1 pound frozen raw, peeled, cleaned shrimp
1/3 cup butter or margarine, melted
1 teaspoon salt
2 large green peppers, cut into 1-inch squares
8 slices bacon, cut into sixths
3 cans (4 ounces each) button mushrooms, drained
Thaw frozen shrimp. Alternate shrimp, bacon, mushrooms, and green pepper on 48 skewers or round toothpicks, approximately 3 inches long. Place kabobs on a well-greased broiler pan. Combine remaining ingredients. Pour half of the sauce over kabobs. Broil about 4 inches from source of heat for 5 to 7 minutes. Turn carefully and baste with remaining sauce. Broil 5 to 7 minutes longer or until shrimp are pink and tender. Makes approximately 48 hors d’oeuvres.
Photo source: UF/IFAS Northwest District
If your family is like most, grocery shopping is a dreaded weekly task. Typical shoppers usually have an idea of what they plan to purchase based on a previously made shopping list. Even then, it’s easy to go astray with impulse purchasing, bargain prices, and buy-one-get-one free opportunities that simply can’t be passed up! Before you know it, the shopping cart is loaded with delicious treasures just begging to come home with you.
Now that you have done the shopping, transported it home, and begun to put food items in their appropriate storage places, you realize the refrigerator, freezer, and pantry are cramped and nearly full. On a related aside, you should see my parents’ pantry. They have enough cans, boxes, and packages to feed their entire neighborhood…twice! Not to mention the two full size refrigerator/freezers that are bursting at the seams. Like my parents, I suspect many of us have a food overbuying addiction. So what happens next? Well, it’s time to clear out the old and make way for the new, of course. But how do you know what to purge and what is still good to keep?
Food Date Labeling Confusion and Food Waste
Standard or uniform language for food product dating does not exist in the U.S., which makes things tricky when it comes to deciphering expiration dates. Current Federal regulations do not require product dating (excluding infant formula), but instead allow food manufacturers to voluntarily set and display these dates on product packaging. With the lack of Federal measures, product dating enforcement is left up to individual states, resulting in consumer confusion over food safety. The U.S. wastes close to an estimated 40% of food produced annually, which equals approximately 160 billion pounds (Harvard Food Law and Policy Clinic). Of that, confusion over the meaning of date labels seems to be responsible for roughly 20% of safe and edible food wasted by consumers. Undoubtedly, this hurts purchaser’s pocketbooks and results in $29,000,000,000 of wasted consumer spending yearly (Food Date Labeling Act of 2016, 114th Congress 2D Session).
Food Quality vs. Food Safety
While cleaning out the pantry and cold storage, I also have been guilty of trashing perfectly good food. So many of us unknowingly accept the stamped date as common law not to be questioned. So what does that date actually mean?
The “open” date used by the manufacturer or retailer on food packaging is passively thought of by the consumer as the “expiration date,” or the last date a food can safely be eaten. This is a very common misconception. Food safety is not represented by this date, but rather it refers to product quality and freshness. Dates determined by food companies take into consideration such factors as ingredients, product characteristics and packaging, as well as time and temperatures associated with distribution, retail sale, and storage.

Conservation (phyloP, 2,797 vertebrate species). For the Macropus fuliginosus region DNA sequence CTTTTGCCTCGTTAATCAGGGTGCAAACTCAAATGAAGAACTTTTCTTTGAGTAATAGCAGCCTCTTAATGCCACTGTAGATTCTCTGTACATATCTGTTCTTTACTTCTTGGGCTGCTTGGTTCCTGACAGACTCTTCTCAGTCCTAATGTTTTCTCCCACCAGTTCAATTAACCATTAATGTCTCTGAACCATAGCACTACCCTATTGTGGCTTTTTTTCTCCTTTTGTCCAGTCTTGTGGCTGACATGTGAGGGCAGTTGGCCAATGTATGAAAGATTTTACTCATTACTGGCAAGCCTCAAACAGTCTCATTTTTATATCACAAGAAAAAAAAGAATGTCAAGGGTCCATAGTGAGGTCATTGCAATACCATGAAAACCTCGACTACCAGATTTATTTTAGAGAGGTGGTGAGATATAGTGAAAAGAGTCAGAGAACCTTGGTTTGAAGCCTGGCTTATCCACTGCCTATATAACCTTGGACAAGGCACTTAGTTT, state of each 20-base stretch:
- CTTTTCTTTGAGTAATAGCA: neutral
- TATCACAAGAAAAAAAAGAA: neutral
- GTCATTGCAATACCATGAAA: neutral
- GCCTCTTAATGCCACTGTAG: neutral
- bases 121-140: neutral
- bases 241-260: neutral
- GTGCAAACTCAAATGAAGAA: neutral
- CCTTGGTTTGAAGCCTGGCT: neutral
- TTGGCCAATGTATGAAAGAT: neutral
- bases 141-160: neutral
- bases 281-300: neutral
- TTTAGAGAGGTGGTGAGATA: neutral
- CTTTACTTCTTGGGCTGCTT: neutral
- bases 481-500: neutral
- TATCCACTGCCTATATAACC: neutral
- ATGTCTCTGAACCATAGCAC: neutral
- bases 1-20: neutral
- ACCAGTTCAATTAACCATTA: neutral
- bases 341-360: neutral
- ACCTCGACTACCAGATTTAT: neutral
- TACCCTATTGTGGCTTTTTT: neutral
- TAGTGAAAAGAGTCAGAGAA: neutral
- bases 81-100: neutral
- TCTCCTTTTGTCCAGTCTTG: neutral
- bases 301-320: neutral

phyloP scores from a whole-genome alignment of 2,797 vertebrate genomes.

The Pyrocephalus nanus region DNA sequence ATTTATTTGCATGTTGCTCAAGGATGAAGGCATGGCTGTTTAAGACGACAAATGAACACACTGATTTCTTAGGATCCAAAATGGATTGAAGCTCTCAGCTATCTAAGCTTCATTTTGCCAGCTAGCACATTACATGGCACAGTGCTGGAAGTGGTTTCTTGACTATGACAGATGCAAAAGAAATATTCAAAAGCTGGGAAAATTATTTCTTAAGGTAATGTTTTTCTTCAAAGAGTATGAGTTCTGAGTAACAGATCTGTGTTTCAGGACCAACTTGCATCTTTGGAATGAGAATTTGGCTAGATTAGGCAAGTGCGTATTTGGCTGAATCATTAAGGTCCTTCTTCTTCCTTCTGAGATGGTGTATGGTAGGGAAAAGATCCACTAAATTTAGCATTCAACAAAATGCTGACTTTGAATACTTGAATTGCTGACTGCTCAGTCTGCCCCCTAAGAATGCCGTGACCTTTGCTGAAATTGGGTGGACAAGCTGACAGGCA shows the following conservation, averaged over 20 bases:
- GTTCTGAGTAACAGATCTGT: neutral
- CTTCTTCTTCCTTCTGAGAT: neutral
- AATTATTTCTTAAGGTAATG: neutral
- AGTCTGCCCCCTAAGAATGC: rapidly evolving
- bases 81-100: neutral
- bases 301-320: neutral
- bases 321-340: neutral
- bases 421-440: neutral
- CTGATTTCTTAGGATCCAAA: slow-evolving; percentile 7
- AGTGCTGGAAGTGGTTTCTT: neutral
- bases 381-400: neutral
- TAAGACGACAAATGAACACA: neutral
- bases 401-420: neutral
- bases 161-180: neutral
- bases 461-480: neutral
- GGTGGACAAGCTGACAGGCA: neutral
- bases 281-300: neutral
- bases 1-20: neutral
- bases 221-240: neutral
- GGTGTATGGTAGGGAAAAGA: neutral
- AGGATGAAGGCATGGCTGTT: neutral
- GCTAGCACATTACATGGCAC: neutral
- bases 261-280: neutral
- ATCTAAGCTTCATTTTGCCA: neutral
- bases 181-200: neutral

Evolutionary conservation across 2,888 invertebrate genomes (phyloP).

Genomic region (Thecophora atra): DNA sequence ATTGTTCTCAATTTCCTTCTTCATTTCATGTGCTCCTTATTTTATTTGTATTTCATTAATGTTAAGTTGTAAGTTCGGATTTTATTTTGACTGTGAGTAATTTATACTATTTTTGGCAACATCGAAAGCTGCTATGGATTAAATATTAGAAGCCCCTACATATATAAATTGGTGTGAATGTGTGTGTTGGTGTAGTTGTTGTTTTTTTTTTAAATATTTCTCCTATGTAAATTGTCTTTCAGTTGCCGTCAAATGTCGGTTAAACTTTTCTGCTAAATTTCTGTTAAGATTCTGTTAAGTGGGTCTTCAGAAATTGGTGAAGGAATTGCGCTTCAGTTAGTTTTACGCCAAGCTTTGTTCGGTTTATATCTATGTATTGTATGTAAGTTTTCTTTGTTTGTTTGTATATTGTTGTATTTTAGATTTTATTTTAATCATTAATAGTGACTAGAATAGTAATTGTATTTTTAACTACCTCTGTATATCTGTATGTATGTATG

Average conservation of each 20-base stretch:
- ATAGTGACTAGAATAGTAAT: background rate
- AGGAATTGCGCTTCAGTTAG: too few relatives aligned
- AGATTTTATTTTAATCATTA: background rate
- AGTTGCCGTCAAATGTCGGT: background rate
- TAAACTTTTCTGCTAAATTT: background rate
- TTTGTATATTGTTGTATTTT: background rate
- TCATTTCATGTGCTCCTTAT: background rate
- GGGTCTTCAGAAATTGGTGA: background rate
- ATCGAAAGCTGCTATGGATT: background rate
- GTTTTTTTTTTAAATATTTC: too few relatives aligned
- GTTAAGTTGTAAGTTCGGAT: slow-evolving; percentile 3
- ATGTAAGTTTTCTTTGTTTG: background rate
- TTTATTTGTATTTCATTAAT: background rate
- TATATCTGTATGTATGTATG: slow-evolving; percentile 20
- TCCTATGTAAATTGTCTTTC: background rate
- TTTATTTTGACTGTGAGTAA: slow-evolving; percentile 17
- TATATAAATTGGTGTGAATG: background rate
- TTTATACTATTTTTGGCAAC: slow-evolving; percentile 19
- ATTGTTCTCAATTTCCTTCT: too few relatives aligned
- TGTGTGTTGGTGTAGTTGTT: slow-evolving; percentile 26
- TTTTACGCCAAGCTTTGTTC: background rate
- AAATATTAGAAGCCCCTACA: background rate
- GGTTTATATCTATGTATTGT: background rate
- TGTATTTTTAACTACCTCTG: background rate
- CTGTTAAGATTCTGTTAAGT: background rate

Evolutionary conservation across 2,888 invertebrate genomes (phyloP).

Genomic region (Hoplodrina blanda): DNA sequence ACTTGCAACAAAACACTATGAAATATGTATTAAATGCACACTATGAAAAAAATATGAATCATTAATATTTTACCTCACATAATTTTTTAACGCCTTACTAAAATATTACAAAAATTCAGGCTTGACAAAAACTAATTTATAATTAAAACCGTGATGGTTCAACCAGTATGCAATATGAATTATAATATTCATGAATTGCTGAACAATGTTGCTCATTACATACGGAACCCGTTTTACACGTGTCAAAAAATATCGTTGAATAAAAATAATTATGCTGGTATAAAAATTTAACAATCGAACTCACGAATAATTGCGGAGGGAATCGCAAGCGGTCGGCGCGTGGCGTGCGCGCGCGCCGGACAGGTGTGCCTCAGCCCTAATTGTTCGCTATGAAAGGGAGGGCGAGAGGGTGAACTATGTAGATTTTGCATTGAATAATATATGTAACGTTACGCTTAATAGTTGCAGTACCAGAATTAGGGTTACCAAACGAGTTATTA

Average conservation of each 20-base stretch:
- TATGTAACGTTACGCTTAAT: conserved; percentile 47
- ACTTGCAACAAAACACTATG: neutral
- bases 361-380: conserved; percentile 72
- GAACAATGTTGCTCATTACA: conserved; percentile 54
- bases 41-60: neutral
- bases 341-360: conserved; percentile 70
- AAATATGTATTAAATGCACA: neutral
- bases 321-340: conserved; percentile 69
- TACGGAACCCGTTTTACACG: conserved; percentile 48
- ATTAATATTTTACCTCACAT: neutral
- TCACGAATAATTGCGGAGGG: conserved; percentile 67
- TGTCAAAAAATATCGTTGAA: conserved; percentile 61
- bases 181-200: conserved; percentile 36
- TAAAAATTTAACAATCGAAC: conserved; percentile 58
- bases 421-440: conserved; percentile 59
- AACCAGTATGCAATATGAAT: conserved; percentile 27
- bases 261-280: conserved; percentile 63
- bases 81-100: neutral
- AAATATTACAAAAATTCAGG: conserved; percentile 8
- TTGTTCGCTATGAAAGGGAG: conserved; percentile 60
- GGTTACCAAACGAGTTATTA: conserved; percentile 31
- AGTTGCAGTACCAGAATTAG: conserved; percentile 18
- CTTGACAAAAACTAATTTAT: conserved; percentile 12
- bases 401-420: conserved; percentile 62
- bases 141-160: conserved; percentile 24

With no current standards in place, a variety of food date phrases are utilized which often are misleading to retailers and consumers. Most commonly used phrases include:
- “Best If Used By/Before” indicates when a product will be of best flavor or quality.
- “Sell-By” indicates to the retailer when the product should no longer be displayed for sale.
- “Use-By” is the last date recommended for use of the product at peak quality. This is only a safety date when used on infant formula packaging.
It’s important to remember that open dates on food products ONLY reflect food quality and NOT food safety (except for infant formula). For a list of specific foods and recommended storage time frames, check out the FoodKeeper resource at FoodSafety.gov.
Knowing the signs of spoilage will help you determine if a food is no longer fit for consumption. Although the quality date may have passed, the food is safe until it begins to spoil. Spoiled food may have a different smell, taste, and/or texture with sometimes visible discoloration. This occurs when environmental conditions (such as temperature, moisture, and oxygen) are introduced which support the growth of bacteria, molds, or yeasts. Given enough time, these microorganisms multiply rapidly and affect the safety of the food. If perishable items are not handled and stored properly, spoilage occurs much more rapidly. Learn more about proper refrigeration and food safety.
Do Your Part at Home
- Plan meals in advance and make a specific grocery list. Check the refrigerator, freezer, and pantry to utilize what you already have on hand.
- Don’t overbuy! Especially be aware not to purchase excess perishable items that are likely to spoil quickly. These may be foods that require cold storage, fresh bakery items, and fresh produce.
- Always look for and compare date labels of an item; choose the one with a later date.